• To note- there is a $6 USD fee and an I-94 form to be completed by some nationalities when crossing the border and you’ll have to park and go into their office to do so. L, with his UK passport had to pay it, but Mom and I with our Canadian passports didn’t.
  • Back to my brother’s house for one of the best things about Christmas dinner- turkey sandwiches the next day. Yum! And, of course, another card game or two. :-)

Read More : Stepping Back in Canadian History with a Visit to Fort George  and  A Journey Behind the Falls


 

Toronto
CN Tower reflected in Toronto skyscraper || View of Toronto from the CN Tower || Casa Loma

 

Day 4: December 29, 2014

  • Off to Toronto to see the CN Tower but first a little stroll around Roundhouse Park that we discovered at the base of the tower. This is an outdoor exhibit that illustrates Toronto’s railway heritage.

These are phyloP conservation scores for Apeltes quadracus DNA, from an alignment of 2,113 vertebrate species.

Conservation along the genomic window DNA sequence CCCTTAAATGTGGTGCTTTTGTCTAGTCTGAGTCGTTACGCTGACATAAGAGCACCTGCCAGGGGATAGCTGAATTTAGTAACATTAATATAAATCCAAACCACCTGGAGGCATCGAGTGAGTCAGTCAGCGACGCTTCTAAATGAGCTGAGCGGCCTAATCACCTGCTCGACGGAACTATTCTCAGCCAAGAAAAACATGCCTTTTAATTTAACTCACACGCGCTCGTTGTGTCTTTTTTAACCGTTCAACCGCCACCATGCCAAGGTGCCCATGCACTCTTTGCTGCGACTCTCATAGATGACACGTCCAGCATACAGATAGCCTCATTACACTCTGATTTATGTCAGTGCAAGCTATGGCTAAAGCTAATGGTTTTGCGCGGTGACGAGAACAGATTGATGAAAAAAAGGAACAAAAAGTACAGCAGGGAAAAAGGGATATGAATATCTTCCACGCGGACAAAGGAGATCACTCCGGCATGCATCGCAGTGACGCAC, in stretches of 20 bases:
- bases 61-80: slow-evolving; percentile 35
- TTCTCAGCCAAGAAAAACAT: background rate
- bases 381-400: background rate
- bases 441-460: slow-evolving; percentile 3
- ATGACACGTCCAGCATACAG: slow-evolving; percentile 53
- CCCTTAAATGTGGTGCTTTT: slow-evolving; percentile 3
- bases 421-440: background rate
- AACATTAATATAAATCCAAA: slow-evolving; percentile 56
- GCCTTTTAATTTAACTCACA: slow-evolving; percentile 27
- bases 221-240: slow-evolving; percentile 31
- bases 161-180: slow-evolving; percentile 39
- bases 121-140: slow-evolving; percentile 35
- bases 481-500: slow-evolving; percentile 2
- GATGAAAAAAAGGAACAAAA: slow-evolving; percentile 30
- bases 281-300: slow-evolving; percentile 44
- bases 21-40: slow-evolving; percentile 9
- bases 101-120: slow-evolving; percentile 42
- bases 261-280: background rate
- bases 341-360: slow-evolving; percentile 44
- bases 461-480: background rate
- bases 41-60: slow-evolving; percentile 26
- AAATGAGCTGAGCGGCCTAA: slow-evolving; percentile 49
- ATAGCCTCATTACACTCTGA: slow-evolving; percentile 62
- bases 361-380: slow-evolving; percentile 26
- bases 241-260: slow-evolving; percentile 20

• Up, up, up the CN Tower we went to the Look Out level at 346 m (1,136 ft.) and to walk on the Glass Floor at 342 m (1,122 ft.) While a great view of the city, we were a little disappointed with the CN Tower. Tickets were $32 CAD each and when all taxes were included it came up to $108.50 CAD for the three of us, which seemed like a bit much. The view from outside is blocked by the caging they have and on the Look Out level there is a restaurant so you can’t go all the way around. You can buy tickets in advance online and get a little discount but as we weren’t certain we’d make it there (in case of bad weather) we decided to just get them when we arrived.